A parent who is continuing to live his own personal athletic dream through his child has not released them. As a child climbs the competitive ladder of athletics, the parent must consciously separate his dreams from the equation.

    Parents should consider the following "red flags" that indicate that they have not released their young athlete to the game:
    1. If you tend to share in the credit when the athlete has done well or has been victorious. "All that time we spent working on those three pointers and we buried that one at the buzzer" and "I showed him that curve ball", "We just won our 8th game in a row" are examples of sharing the credit.
    2. If you find yourself trying to solve all of his child's athletic-related problems. ("Let's get everyone together and talk this out," or "I'll just call the coach and solve this.") On one hand, it is only natural for a parent to attempt to steer his child through the rough spots in life in order to enhance the child's enjoyment of the athletic experience. But, athletics offer an excellent opportunity to allow kids to learn to solve their own problems. It is alright for parents to teach their child how to talk to teammates or the coach as an authority figure, but they should let their child take responsibility for the actions involved in solving problems.  Parents should understand and accept the fact that there never will be such a thing as a "perfect season" and there are always going to be problems.   Problems with injuries, playing time but mainly problems with relationships.  Every problem that arises is an opportunity for growth for the athlete.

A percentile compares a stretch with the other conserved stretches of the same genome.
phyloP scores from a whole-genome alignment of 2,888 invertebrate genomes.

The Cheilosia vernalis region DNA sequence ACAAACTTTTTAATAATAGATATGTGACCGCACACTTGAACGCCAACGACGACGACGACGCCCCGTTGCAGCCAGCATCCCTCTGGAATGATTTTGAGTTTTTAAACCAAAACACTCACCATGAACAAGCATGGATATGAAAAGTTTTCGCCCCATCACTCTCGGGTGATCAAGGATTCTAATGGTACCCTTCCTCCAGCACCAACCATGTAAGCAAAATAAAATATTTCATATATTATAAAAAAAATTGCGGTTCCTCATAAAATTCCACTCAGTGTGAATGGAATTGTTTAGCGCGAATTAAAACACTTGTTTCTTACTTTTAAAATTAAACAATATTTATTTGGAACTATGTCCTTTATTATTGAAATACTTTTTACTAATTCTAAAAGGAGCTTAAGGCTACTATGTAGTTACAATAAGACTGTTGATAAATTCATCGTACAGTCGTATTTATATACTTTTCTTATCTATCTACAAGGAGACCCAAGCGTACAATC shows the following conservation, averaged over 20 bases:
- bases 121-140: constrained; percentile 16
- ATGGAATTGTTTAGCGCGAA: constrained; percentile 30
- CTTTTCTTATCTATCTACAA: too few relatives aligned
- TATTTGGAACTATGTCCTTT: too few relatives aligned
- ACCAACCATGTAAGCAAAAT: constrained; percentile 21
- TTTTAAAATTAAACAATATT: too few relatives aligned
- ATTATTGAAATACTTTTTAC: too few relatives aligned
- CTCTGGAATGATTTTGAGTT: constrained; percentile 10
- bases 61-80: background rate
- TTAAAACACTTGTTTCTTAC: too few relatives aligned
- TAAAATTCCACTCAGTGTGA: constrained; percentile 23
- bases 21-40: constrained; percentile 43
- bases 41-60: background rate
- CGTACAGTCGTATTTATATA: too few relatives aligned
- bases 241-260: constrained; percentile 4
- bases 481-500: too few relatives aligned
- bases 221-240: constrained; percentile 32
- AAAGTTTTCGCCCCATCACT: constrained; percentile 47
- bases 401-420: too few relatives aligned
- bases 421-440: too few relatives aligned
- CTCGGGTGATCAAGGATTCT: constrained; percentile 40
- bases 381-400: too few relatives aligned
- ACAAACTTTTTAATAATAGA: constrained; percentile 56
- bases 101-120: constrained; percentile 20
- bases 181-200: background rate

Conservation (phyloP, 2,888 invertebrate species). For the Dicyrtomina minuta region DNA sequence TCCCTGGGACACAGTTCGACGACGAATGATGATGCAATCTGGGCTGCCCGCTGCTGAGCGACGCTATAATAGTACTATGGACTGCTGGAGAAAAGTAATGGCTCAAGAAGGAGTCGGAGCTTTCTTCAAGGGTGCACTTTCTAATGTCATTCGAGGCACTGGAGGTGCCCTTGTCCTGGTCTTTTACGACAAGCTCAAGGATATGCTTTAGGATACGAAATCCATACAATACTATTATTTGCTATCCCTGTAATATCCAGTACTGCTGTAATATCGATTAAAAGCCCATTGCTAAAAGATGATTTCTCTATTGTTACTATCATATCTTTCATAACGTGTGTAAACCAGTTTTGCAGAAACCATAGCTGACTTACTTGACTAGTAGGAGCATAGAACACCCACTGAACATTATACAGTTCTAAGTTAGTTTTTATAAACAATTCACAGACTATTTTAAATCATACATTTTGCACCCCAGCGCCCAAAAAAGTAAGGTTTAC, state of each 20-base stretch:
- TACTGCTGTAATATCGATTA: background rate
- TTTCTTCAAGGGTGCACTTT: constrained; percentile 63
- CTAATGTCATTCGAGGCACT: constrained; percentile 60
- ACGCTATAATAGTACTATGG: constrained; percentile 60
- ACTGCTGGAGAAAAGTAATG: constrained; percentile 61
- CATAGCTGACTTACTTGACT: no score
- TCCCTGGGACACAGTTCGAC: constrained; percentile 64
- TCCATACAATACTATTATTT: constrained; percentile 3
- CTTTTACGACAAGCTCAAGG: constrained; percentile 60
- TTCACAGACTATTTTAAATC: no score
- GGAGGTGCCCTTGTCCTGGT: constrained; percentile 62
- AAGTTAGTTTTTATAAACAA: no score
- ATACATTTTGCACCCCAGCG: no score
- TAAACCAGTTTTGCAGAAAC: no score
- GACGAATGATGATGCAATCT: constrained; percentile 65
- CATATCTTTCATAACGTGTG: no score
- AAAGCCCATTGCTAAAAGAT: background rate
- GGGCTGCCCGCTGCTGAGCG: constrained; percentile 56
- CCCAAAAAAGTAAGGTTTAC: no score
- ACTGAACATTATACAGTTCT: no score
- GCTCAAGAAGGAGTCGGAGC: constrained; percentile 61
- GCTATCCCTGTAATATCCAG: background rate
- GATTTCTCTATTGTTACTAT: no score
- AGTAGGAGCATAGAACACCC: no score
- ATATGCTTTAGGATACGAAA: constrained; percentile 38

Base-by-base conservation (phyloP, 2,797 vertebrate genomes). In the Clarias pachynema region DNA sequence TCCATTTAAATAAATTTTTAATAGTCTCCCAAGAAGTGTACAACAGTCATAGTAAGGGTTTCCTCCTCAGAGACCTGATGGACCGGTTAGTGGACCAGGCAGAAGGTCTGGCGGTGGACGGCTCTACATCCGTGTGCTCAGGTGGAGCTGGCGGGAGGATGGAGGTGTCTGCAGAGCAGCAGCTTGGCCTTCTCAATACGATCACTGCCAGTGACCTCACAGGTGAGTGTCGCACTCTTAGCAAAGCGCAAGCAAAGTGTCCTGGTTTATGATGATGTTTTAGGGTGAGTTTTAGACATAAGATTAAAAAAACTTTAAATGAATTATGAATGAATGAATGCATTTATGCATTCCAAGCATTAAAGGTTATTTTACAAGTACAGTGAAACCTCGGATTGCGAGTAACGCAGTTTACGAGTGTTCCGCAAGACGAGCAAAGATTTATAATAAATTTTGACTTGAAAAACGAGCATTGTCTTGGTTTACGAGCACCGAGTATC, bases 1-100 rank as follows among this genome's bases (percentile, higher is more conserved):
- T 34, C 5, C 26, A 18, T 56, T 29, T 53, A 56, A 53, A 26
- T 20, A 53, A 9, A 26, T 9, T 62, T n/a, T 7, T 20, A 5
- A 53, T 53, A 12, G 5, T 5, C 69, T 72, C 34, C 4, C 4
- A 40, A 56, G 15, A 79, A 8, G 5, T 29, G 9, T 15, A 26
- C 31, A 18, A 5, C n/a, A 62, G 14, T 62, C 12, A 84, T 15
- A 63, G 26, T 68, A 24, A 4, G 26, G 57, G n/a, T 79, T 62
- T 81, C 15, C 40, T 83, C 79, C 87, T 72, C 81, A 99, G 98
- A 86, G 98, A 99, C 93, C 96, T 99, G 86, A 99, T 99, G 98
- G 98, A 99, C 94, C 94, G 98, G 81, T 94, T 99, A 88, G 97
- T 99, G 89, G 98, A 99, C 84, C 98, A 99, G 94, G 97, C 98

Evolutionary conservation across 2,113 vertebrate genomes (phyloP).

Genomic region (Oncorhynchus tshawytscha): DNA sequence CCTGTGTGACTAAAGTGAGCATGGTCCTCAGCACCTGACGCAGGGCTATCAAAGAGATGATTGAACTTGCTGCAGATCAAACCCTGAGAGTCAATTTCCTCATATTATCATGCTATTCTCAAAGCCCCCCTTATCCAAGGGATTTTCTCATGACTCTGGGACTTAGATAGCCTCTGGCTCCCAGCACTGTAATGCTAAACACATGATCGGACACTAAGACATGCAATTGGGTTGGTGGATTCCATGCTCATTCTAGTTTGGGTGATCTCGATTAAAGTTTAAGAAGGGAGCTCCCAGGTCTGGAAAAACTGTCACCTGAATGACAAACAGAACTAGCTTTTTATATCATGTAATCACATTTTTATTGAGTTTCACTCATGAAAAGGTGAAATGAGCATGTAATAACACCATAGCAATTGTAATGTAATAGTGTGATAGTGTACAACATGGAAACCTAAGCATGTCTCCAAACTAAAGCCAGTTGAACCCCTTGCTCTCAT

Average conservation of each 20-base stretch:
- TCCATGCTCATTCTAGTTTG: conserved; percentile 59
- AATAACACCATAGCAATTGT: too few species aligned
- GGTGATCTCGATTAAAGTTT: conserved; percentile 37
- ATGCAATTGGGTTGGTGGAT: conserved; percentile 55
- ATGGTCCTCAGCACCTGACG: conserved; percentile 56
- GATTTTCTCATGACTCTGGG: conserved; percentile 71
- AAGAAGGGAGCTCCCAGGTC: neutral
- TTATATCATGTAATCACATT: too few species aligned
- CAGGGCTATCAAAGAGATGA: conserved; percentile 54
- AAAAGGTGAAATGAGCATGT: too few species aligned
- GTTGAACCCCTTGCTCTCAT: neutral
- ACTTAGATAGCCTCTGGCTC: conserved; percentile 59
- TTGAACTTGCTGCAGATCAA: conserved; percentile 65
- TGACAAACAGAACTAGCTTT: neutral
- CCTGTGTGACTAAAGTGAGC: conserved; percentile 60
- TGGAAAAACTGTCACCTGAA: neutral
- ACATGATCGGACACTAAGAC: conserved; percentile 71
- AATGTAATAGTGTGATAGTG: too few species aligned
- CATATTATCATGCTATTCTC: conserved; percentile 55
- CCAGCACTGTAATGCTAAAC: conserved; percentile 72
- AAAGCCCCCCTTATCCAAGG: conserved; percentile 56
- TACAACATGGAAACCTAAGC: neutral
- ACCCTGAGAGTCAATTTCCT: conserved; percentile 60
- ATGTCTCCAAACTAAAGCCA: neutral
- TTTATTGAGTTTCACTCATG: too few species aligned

3. If you catch yourself continuing to coach his child when the athlete thinks that they know more about the game than the parent does (that happens about 9th grade).  I believe that is why so many young people are turning to sports that parents know very little about.  I think that is why lacrosse is booming around the country.
    4. If you are more nervous before the game than the athlete.     
    5. If the outcome of the game lasts longer with you than with your athlete.
    6. If you find yourself taking notes during a game so he can give his child advice at the conclusion of the game.
    7. If the athlete avoids you after the game or shows with their body language that they are embarrassed about your involvement.
    8. If you catch yourself being verbally critical of an official.  Let's think about what yelling at an official is from an athlete's point of view - one adult, yelling at another adult in an activity designed to teach kids to respect authority - in their minds, it doesn't fit.  
    For more information on this presentation and other character-based materials: www.proactivecoaching.info info or call 360 387 5998

    Bruce Brown is the director of Proactive Coaching. He has 35 years of experience as a teacher, coach, athletic administrator at the junior high, high school, junior college and collegiate level.  He's coached football, basketball, baseball, and volleyball.